The Georgia Straight - - Movies - > BY ADRIAN MACK

Mar­tin Starr laughs long and 2

hard when the Straight asks what in the hell his film is sup­posed to be about, ex­actly.

“You’re still try­ing to fig­ure it out,” he replies, af­ter col­lect­ing him­self a lit­tle. “Well, it’s gonna be awhile.”

Any viewer will come away from In­fin­ity Baby won­der­ing the same thing. The re­lent­lessly droll com­edy be­gins with the premise, such as it is, that stem-cell re­search has led to the ac­ci­den­tal cre­ation of hu­man ba­bies that don’t age, a blun­der that has, nat­u­rally, been con­verted into a sales op­por­tu­nity by the well-known global cor­po­ra­tion re­spon­si­ble. (Stick around for an af­ter-cred­its se­quence to find out which one.)

En­ter Starr and the great Kevin Cor­ri­gan (The Get Down) as Mal­colm and Larry, re­spec­tively, two slovenly In­fin­ity Baby de­liv­ery guys who are also, it grad­u­ally tran­spires, life part­ners. Not that the re­la­tion­ship seems all that solid, since Mal­colm is more the het­ero­sex­ual type while Larry leans largely to­ward gay al­co­holic bully.

“For me, the char­ac­ter was a moral com­pass for a movie that had no moral di­rec­tion at all,” Starr ex­plains, call­ing from Los An­ge­les (in the “small, crooked, pe­nis-shaped state” of Cal­i­for­nia).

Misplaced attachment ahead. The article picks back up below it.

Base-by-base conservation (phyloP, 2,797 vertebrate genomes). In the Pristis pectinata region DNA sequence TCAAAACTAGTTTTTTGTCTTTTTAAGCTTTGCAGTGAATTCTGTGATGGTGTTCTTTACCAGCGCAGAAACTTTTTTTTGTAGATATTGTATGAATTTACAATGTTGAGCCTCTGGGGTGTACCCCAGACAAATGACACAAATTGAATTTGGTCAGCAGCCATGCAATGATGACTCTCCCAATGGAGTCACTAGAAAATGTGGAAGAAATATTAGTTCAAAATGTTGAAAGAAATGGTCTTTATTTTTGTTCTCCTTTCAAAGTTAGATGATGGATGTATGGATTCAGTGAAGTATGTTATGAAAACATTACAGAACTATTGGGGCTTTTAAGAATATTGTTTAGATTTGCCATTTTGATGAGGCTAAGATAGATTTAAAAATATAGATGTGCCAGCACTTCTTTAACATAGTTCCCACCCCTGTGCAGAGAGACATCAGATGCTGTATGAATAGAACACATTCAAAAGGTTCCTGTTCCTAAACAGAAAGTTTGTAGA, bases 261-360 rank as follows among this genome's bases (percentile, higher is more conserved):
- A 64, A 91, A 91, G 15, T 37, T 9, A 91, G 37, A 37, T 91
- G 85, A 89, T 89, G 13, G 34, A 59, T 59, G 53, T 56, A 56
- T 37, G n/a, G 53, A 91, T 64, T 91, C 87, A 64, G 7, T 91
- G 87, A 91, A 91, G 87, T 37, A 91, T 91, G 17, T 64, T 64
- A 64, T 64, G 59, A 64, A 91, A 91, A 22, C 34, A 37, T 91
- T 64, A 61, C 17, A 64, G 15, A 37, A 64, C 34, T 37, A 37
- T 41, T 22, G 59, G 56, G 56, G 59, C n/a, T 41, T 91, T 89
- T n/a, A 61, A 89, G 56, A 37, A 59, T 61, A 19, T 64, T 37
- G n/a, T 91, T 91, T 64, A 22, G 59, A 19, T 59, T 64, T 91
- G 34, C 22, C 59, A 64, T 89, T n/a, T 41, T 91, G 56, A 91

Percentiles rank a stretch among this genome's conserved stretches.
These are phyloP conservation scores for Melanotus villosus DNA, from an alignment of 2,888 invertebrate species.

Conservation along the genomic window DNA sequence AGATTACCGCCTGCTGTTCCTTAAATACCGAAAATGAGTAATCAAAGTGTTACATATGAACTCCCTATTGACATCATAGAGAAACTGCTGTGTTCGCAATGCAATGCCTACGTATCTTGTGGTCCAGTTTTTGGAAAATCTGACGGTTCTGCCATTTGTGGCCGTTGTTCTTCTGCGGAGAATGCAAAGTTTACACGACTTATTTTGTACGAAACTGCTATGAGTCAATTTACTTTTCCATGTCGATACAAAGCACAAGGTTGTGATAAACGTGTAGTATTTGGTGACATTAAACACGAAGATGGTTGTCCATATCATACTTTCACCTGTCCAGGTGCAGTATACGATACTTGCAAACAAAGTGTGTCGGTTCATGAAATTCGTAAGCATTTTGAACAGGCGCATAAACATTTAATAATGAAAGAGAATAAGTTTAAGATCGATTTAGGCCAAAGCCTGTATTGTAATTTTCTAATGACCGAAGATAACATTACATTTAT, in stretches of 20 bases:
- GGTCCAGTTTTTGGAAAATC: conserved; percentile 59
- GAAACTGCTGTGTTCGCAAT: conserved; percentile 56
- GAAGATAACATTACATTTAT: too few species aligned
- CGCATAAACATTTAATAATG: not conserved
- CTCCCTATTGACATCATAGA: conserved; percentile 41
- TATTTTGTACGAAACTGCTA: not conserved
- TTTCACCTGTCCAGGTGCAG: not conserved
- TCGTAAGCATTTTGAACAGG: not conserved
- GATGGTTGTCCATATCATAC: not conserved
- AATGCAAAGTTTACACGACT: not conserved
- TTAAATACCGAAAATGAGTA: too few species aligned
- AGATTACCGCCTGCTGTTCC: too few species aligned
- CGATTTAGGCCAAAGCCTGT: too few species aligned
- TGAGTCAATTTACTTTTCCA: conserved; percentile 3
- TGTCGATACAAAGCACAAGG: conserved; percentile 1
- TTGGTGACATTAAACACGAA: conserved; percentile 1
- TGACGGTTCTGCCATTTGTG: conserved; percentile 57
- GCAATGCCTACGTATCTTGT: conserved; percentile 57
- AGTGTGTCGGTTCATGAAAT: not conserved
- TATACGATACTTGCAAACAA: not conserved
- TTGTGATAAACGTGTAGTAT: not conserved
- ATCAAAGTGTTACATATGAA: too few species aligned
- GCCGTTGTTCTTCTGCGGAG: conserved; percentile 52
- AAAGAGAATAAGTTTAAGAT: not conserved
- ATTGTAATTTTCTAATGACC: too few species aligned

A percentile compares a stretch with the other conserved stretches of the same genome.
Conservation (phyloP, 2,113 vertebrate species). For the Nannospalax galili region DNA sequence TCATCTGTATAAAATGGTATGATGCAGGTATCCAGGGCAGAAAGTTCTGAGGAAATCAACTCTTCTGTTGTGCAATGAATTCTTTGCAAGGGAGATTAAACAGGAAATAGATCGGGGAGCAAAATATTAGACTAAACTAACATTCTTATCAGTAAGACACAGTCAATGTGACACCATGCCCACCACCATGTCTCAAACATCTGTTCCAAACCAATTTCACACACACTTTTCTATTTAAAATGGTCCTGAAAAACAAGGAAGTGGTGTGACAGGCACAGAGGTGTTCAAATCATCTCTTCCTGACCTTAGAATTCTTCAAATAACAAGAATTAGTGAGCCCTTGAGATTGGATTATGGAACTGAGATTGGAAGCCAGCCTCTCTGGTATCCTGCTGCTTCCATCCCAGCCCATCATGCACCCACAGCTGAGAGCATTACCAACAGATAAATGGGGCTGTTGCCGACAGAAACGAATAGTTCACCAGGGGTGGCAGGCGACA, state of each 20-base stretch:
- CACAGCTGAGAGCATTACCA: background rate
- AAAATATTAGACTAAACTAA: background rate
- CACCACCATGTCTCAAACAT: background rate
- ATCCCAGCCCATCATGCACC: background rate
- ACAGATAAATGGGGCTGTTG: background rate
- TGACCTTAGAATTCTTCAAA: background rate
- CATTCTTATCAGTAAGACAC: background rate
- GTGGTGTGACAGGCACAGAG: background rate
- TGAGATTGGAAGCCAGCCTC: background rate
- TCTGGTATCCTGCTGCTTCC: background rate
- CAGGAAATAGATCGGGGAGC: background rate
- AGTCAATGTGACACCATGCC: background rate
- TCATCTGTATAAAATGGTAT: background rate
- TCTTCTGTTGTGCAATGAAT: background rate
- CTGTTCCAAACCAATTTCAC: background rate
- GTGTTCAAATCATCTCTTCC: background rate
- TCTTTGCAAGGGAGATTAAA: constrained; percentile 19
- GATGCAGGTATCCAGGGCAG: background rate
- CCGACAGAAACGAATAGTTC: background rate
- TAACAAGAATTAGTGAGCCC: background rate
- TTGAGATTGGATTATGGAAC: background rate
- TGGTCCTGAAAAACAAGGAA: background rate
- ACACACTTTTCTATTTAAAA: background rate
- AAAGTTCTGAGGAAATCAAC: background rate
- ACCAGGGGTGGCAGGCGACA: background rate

“I’ve played some­one who’s naive,” Starr con­tin­ues. “But I think he’s not just naive; he lacks the ba­sic un­der­stand­ing that I think most peo­ple wake up ev­ery day and ex­plore their world with. He doesn’t quite have that. And he isn’t like a vic­tim. He en­joys the re­la­tion­ship that he has with Larry. So I was like, ‘I dunno where to pull this from in my ex­pe­ri­ence.’ Those are things that made me won­der if I could do this.”

Starr and Cor­ri­gan de­liver a deeply en­ter­tain­ing two-han­der full of weird and sur­pris­ing rhythms and, like the rest of the film (which opens Fri­day [Novem­ber 10] ), mo­ments you couldn’t pos­si­bly an­tic­i­pate.

Else­where, Nick Of­fer­man feasts on his role as so­cio­pathic cor­po­rate boss Neo, while Kieran Culkin has just as much fun as the re­la­tion­ship-pho­bic man-child Ben. Per­haps best of all is Me­gan Mul­lally’s turn as Ben’s mon­strous bitch of a mother, Hes­ter, whom he uses to shoo off girl­friends once the thrill is gone (im­me­di­ately, on av­er­age).

Ev­ery­body here is an in­fin­ity baby, in the sense that none of these char­ac­ters is much of a fully formed or ter­ri­bly re­spon­si­ble adult. It’s all very much in tune with the sen­si­bil­ity we’ve come to ex­pect from Austin-based in­die au­teur Bob By­ing­ton, with whom Starr has been try­ing to col­lab­o­rate for some time now.

“He’s an odd char­ac­ter, in a great way,” says the Sil­i­con Val­ley reg­u­lar, re­port­ing that he and his di­rec­tor have pos­si­bly been work­ing the off­beat chem­istry a lit­tle too much. A Q&A fol­low­ing a screen­ing of In­fin­ity Baby at the Mil­wau­kee Film Fes­ti­val in Oc­to­ber prompted tweets com­plain­ing that By­ing­ton and Starr “could not have hated be­ing in Mil­wau­kee more”.

“They just didn’t un­der­stand, per­haps, our hu­mour,” he says with a chuckle. “I had a great time. Peo­ple don’t re­al­ize how much ef­fort it takes to get in an air­plane and ac­tu­ally go to Mil­wau­kee.”

The Sil­i­con Val­ley star pro­vides the moral cen­tre to crazed In­fin­ity Baby.

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